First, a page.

Monolithe – Zeta Reticuli (Review)

MonolitheMonolithe are a French doom band, and this is their sixth album.

Monolithe are no stranger to this site, having been covered previously here, here and here. This latest album is the second part, a companion release, as it were, to their last one, Epsilon Aurigae, and continues their evolution away from their original funeral doom style into uncharted territories.

Like Epsilon Aurigae, Zeta Reticuli sees the band keeping aspects of funeral doom, but adding increasingly progressive influences to their sound. It also sees them keeping the same format – three songs, 15:00 minutes each, exactly. Continue reading

Monolithe – Epsilon Aurigae (Review)

MonolitheMonolithe are a French Doom band. This is their fifth album.

This is somewhat of a departure from the normal Monolithe style in more ways than one. Previously specialising in hugely-long forays into cosmic Funeral Doom, (such as Interlude Second and Zero/II), here we have three songs, (each exactly 15 minutes long), more muted, subtly-mysterious artwork and music that has undergone a slight change in direction too.

Although Epsilon Aurigae is musically not a complete change, it is markedly less Funeral Doom and instead travels down a more Progressive Doom Metal pathway. Elements of their Funeral Doom past are still apparent in the songs of course, with emotive content and subtle, (and not), keyboards still a mainstay of their sound. On this release though, this is added to and enhanced by other influences that give the band an even more well-rounded sound than they had previously.

The deep, dark, growled vocals punctuate the music like storm clouds over a choppy, violent ocean. The music moves with a sure inevitability underneath the aggressively overcast skies like an unstoppable force. The music does sound like a force of nature, albeit one that’s manufactured and artificial rather than being entirely natural; a force of unnature, if you will.

This is an impressive development in Monolithe’s sound and Epsilon Aurigae is quite possibly some of their best work to date.

Highly recommended.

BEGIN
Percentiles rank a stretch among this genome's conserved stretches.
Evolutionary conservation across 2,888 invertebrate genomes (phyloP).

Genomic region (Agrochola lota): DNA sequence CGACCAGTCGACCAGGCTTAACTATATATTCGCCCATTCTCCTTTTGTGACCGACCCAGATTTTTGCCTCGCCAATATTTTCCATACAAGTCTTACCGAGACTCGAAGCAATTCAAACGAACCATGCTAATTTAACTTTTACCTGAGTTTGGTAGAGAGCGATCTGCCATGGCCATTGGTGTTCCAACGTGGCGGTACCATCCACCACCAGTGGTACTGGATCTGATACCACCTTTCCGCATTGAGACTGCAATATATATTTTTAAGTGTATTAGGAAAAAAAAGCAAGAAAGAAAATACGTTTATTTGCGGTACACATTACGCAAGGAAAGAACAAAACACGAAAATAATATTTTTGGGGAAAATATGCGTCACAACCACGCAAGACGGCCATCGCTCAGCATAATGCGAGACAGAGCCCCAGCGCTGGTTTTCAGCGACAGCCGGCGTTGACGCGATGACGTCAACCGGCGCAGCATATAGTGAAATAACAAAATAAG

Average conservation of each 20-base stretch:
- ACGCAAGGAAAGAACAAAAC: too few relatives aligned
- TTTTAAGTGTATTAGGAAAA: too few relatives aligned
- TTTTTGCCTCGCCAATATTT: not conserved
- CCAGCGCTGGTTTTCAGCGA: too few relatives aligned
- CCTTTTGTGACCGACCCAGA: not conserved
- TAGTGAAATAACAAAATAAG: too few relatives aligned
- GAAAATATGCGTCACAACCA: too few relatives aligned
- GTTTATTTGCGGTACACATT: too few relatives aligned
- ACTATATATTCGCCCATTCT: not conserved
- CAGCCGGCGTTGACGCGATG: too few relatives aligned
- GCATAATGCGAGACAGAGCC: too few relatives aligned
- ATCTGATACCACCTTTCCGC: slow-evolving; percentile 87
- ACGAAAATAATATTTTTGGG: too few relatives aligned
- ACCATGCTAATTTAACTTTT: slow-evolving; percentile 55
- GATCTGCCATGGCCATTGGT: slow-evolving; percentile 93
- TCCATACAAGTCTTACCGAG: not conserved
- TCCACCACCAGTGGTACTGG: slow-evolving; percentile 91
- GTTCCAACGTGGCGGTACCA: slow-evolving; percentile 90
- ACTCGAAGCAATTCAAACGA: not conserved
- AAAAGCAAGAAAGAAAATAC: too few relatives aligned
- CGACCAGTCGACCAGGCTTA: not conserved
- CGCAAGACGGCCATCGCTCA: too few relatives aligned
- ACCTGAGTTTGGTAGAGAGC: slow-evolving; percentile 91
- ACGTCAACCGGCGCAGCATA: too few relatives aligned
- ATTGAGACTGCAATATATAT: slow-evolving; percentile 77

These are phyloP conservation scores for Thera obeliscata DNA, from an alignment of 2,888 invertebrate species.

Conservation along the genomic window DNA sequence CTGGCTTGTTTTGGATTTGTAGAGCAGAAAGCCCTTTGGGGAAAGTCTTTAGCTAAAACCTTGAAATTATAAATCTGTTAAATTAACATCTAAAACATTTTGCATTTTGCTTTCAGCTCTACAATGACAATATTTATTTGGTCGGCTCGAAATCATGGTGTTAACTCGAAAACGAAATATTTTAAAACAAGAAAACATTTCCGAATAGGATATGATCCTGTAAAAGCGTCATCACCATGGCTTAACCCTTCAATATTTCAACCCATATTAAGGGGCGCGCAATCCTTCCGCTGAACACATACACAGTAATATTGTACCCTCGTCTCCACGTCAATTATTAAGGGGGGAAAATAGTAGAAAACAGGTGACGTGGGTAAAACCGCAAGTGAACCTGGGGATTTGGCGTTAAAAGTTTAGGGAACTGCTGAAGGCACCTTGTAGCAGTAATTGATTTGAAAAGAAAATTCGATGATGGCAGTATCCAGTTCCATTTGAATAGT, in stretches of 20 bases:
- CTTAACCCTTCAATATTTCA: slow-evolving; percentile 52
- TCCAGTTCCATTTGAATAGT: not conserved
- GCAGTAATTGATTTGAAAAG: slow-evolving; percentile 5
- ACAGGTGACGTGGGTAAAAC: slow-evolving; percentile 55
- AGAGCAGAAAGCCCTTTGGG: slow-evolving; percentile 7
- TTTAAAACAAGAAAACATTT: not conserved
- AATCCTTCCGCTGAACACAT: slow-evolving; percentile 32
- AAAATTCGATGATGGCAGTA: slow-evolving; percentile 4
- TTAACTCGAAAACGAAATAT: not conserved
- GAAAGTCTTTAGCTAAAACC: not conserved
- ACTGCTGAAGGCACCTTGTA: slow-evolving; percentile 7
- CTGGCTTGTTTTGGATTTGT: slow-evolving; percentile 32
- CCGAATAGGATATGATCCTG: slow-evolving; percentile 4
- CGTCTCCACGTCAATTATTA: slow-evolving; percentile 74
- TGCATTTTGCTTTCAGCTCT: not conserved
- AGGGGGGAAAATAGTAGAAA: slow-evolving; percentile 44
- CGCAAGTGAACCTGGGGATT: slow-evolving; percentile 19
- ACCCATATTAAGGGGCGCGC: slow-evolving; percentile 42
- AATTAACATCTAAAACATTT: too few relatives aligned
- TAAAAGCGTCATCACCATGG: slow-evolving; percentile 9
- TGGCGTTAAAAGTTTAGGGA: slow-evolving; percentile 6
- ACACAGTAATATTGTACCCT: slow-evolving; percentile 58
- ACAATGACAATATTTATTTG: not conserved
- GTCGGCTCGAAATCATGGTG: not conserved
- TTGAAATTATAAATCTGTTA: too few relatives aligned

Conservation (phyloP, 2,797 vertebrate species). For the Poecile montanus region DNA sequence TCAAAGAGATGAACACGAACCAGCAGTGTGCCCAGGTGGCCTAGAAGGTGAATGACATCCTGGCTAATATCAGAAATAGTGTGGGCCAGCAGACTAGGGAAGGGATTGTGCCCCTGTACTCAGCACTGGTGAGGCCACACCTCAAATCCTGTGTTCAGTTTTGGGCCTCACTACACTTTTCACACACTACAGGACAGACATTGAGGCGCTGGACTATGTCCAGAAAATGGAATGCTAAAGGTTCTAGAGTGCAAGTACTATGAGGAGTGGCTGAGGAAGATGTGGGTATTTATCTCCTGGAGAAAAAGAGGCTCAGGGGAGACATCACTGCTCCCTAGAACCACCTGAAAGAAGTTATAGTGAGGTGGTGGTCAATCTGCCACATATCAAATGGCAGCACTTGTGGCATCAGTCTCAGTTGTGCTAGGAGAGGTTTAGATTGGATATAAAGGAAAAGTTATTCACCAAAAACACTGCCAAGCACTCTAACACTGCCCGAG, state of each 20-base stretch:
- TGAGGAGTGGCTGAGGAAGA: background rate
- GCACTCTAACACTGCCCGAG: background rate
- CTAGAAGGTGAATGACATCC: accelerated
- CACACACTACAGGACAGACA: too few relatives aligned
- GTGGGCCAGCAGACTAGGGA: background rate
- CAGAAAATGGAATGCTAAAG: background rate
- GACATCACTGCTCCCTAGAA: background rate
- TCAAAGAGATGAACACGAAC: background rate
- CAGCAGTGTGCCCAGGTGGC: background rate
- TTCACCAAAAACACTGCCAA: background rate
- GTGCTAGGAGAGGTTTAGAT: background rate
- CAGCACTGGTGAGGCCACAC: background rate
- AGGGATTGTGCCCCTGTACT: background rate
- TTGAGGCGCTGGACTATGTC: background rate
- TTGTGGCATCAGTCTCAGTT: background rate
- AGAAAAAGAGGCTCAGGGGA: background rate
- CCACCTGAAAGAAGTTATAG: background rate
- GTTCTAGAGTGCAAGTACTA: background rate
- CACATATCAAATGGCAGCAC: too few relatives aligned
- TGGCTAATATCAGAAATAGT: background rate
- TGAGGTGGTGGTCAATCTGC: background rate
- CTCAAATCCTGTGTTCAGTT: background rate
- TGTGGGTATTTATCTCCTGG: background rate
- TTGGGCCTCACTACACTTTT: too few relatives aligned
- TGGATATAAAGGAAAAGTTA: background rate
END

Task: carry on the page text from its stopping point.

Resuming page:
Sorxe – Surrounded by Shadows (Review)

SorxeSorxe are from the US and play Sludge/Doom.

Two bassists? Layered vocals? Textured soundscapes? Heavy as fuck Doom? Yes please!

Sorxe have a crushing sound that’s befitting of a band who have double the normal number of bass guitars. This is as monolithic and colossal as you might imagine. The music is expansive with Progressive Doom tendencies and has a warm and heavy sound. Surrounded by Shadows has strong ambitions and the talent to see them through.

Special note should be made of the vocals, as they are diverse and wide ranging in their style. The singer shouts and bellows his voice raw, uses powerful semi-cleans and even manages soft crooning. It’s extremely impressive.

The songs on this album combine the unbearably heavy with the richly evocative and highly emotive. The band seem adept at switching from crushing passages to sections of energetic feeling seamlessly. Each song is highly accomplished and the band have truly unleashed something special.

The instruments are all used creatively and the synth effects add a further layer to their already involved sound.

Surrounded by Shadows combines elements of bands like Neurosis, Ufomammut, Electric Wizard, Yob, Isis and Mastodon to create an album that spends as much time destroying the listener via harsh sounds as it does through emotional weight.

These songs are diverse and well-written. They resonate with feeling and are richly textured and layered. This album has the complete package and offers a holistic, cohesive listening experience.

A stunning début that I’ll be playing for a long time to come. Essential listening.